error and the legal conclusions de novo. United States v. Shumway, 112 F.3d 1413
(10th Cir. 1997). Section 3C1.1 provides for a two-level upward adjustment "[i]f the
defendant willfully obstructed or impeded, or attempted to obstruct or impede, the
administration of justice during the investigation, prosecution, or sentencing of the instant
offense." Obstruction of justice includes "producing . . . a false . . . document or record
during an official investigation or judicial proceeding." U.S.S.G. § 3C1.1, comment n.
After reviewing the record on appeal, we conclude the district court's factual
[End Page 9]
findings on this issue are not clearly erroneous.1 Although it is conceivable a large
exhibit summarizing detailed time expenditures may contain innocent mistakes, the
inconsistencies in the exhibits produced by Abbey and submitted to the district court were
so glaring it was entirely reasonable for the court to conclude they were "palpably false"
and "unreliable," and were the product of a willful attempt to "mislead the court into
minimizing defendant's sentence." Record I at 54, 69.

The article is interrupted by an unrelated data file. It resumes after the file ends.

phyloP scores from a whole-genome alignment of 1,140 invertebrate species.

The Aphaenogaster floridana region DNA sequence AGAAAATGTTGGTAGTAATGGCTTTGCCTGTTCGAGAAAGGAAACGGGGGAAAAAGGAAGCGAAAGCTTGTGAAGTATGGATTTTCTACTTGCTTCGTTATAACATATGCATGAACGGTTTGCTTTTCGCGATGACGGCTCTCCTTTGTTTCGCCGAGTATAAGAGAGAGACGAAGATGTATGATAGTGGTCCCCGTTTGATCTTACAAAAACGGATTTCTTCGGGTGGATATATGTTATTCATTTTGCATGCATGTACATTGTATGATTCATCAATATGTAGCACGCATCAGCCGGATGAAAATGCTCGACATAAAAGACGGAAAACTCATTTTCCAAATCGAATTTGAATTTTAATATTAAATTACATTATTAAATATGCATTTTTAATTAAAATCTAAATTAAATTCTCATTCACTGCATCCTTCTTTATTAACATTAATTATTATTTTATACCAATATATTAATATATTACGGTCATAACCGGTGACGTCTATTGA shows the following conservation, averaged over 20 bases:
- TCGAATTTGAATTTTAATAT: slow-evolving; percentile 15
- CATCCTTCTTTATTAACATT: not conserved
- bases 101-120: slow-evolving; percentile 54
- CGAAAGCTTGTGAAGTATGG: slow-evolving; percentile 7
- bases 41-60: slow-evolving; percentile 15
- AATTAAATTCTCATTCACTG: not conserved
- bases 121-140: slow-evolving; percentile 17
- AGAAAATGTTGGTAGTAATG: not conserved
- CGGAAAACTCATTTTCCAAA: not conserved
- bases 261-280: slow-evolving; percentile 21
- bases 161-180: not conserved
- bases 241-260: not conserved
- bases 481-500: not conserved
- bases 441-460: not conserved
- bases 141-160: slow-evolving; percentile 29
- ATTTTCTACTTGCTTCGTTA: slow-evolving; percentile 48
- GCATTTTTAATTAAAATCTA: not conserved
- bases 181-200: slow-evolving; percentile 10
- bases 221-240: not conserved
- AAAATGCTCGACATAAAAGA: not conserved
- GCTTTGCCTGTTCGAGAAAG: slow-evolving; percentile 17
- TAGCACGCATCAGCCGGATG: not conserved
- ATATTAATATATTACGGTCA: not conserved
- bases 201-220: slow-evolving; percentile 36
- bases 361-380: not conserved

Excusing prospective juror
Abbey contends the district court abused its discretion and violated the Jury
Selection and Service Act of 1968, 28 U.S.C. §§ 1861-77, by granting the government's
challenge for cause and excusing Thanh Kay Vu from the jury panel. According to
Abbey makes a passing reference in his opening brief to the appropriate standard
of proof on this issue. In particular, he points to language in Application Note 1 to the
applicable version of § 3C1.1 which states: "In applying this provision in respect to
alleged false testimony or statements by the defendant, such testimony or statements should be evaluated in a light most favorable to the defendant." Based on this language,
he contends the proper standard of proof is "clear and convincing" rather than